2. Agreement to Consolidate (Parties)

Parties to adjudications may agree to consolidate adjudications, pursuant to section 13.8(1) of the Construction Act:

13.8 (1) If the same matter or related matters in respect of an improvement are the subject of disputes to be adjudicated in separate adjudications under subsections 13.5 (1) and (2), the parties to each of the adjudications may agree to the adjudication of the disputes together by a single adjudicator as a consolidated adjudication.

To consolidate adjudications, all of the Parties of the adjudications being consolidated must sign an Agreement to Consolidate.

After all the Parties have signed the Agreement to Consolidate:

  • The Claimant of each original adjudication must notify the original Adjudicator (if one has been appointed) that the adjudication has been consolidated; and
  • The Party responsible for notifying ODACC of the consolidation (see page 5, item 7 of the Agreement to Consolidate) must send ODACC the Agreement to Consolidate via email at authority@odacc.ca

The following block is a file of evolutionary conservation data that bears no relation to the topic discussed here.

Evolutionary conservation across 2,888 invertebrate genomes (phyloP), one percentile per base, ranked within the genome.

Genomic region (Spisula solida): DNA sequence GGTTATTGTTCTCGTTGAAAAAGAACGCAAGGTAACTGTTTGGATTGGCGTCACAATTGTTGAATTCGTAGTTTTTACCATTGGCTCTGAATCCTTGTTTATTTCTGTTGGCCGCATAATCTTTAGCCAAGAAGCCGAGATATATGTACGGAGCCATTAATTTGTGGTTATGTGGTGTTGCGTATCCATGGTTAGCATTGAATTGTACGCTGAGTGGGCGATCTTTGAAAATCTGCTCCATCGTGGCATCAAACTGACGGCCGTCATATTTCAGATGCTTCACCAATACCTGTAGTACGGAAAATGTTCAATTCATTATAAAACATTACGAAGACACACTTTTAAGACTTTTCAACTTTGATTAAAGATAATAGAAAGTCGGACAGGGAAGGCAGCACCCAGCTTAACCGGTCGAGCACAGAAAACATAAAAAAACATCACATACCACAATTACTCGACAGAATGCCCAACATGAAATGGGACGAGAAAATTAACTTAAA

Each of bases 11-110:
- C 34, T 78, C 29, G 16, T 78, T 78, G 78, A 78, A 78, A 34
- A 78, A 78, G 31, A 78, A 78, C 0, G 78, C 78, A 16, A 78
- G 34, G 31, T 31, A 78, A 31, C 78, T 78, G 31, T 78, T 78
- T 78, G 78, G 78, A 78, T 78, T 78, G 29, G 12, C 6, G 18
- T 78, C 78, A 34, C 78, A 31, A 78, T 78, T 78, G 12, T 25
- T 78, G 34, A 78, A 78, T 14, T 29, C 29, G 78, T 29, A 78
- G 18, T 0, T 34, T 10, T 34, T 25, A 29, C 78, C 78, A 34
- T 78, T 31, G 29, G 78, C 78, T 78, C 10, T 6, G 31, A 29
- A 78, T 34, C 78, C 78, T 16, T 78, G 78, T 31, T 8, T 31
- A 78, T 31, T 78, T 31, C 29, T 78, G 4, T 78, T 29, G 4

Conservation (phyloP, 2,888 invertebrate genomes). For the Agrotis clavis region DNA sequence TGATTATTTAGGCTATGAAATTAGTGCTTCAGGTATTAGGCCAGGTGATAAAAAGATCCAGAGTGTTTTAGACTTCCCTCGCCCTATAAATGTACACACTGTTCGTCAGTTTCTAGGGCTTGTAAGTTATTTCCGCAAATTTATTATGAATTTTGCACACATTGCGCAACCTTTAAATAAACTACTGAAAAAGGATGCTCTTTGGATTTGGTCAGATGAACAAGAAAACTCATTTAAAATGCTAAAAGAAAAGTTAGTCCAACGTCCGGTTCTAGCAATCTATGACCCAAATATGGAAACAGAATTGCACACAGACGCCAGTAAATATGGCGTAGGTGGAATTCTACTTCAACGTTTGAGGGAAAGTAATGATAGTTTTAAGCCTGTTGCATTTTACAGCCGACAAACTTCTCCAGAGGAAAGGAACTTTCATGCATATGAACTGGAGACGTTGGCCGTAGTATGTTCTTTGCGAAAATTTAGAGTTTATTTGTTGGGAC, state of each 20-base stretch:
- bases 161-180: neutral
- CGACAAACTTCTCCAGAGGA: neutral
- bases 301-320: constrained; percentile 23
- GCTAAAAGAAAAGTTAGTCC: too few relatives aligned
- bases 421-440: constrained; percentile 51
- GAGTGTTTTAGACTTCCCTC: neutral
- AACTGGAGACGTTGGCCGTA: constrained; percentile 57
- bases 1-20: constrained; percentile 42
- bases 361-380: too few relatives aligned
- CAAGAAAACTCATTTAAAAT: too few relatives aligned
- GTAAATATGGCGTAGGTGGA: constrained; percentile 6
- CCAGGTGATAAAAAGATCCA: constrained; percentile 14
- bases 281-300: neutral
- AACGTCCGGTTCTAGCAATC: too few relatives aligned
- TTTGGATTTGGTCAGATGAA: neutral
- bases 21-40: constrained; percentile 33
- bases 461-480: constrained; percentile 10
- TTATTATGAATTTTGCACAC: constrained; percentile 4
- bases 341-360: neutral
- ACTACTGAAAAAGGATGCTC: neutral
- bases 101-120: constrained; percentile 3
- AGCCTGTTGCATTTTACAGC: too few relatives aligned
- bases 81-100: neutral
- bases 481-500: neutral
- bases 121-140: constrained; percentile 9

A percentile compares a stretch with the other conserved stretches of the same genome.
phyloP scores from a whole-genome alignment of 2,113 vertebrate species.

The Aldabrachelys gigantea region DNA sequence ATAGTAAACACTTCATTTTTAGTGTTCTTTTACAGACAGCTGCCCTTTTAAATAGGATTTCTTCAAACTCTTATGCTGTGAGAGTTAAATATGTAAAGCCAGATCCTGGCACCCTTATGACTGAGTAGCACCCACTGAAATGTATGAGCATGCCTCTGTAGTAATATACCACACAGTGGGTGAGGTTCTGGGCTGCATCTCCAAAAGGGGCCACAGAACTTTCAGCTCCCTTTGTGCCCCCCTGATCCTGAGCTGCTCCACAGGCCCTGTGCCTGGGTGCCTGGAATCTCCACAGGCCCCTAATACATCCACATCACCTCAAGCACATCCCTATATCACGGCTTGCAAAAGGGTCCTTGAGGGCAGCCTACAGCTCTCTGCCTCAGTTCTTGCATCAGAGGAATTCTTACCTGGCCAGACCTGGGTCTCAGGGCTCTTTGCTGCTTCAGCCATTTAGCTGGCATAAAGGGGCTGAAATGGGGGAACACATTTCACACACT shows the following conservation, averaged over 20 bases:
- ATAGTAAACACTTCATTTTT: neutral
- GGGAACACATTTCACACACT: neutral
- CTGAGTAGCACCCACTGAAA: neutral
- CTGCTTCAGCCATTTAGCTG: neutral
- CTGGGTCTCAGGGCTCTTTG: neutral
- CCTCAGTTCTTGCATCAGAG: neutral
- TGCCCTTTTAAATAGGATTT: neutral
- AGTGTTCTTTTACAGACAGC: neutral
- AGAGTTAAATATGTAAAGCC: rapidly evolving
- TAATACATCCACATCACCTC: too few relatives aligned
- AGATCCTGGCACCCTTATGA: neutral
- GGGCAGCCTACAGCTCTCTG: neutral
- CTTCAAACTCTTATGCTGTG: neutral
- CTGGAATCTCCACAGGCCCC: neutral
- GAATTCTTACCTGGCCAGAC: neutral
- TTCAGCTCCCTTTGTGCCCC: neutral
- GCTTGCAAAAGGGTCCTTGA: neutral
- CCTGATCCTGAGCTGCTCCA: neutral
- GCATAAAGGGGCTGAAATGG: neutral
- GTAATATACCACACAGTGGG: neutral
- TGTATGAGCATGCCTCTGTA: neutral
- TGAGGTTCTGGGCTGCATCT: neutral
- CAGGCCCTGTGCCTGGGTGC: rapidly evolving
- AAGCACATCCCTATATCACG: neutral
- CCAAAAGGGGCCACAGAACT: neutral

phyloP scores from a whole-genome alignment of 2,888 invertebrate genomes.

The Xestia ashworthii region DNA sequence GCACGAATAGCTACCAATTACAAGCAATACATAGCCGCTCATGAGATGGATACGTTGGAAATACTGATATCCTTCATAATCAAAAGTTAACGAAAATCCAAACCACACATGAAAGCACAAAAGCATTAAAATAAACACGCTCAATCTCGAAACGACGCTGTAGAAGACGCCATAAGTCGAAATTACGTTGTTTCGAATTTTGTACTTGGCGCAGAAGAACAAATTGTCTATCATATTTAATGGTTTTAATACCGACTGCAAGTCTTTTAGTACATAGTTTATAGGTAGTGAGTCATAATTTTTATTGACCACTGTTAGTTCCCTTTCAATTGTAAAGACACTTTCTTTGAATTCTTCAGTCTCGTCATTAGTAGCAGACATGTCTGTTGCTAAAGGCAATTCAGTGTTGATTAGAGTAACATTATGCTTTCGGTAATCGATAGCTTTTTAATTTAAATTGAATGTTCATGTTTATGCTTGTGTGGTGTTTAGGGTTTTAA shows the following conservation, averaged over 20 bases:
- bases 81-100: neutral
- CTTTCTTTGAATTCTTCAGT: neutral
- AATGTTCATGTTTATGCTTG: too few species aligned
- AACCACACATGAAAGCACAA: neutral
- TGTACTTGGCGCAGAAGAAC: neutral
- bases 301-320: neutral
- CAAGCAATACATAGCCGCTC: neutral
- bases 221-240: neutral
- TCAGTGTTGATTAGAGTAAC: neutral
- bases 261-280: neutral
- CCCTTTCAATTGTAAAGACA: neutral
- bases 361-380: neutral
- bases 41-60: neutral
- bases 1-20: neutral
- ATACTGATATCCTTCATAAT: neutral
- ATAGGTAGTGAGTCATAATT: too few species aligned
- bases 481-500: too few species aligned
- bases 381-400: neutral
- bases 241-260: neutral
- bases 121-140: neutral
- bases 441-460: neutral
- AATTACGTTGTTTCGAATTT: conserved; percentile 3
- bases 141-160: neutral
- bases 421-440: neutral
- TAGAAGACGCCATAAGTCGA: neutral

What Happens After ODACC Receives a Notice of Consolidation or an Agreement to Consolidate?

1. A New Adjudication is Created

After ODACC receives a Notice of Consolidation or an Agreement to Consolidate, ODACC will create a new adjudication on ODACC’s Custom System. 

2. An Adjudicator is Appointed

After an adjudication is consolidated, the Adjudicator who is deemed to have resigned may be selected or appointed to conduct the consolidated adjudication. The Parties may also choose another Adjudicator for the matter. Section 19.(3) of the Regulations states:

19. (3) An adjudicator who is deemed to have resigned under subsection (2) may be selected or appointed under section 13.9 of the Act to conduct the consolidated adjudication, subject to the requirements of that section.

On a Notice of Consolidation, a Contractor must indicate the name of a proposed Adjudicator. After the consolidated adjudication is created on ODACC’s Custom System, the Parties to the consolidation will engage in the Adjudicator Selection Process.

On an Agreement to Consolidate, the Parties may indicate the name of an Adjudicator selected to conduct the consolidated adjudication, or they may ask ODACC to appoint an Adjudicator.